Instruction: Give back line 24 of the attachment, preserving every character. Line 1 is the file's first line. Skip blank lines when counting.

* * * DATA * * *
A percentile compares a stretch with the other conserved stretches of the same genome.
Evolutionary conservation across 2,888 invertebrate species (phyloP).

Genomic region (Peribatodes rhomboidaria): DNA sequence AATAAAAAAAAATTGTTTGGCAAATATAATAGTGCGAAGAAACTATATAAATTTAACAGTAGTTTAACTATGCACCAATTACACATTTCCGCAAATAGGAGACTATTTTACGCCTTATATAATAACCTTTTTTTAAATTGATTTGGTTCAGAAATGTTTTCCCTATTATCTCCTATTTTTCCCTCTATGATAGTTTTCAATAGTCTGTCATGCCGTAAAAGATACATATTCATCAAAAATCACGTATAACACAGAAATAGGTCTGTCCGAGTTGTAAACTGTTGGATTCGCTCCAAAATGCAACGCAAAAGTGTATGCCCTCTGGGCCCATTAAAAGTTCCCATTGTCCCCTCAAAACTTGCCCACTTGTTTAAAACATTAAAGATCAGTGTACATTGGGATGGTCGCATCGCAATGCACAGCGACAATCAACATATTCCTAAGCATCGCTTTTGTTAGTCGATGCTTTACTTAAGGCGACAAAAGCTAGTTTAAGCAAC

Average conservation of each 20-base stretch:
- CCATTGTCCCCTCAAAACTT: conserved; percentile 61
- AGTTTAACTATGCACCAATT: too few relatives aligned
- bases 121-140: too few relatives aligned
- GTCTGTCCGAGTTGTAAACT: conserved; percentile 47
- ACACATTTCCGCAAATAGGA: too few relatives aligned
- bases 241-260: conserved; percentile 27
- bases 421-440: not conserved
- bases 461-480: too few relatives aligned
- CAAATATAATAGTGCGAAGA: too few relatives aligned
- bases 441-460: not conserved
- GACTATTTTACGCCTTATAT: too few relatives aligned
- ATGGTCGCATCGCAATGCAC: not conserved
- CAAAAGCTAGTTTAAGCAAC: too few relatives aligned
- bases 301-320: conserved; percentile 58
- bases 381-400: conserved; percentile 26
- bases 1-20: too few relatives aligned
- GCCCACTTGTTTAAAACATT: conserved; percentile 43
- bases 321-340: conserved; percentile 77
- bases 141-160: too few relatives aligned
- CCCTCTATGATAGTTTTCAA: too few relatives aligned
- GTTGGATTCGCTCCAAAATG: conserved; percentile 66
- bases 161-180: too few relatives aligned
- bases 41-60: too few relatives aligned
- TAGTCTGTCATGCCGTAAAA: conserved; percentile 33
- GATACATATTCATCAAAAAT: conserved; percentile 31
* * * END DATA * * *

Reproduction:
- CCCTCTATGATAGTTTTCAA: too few relatives aligned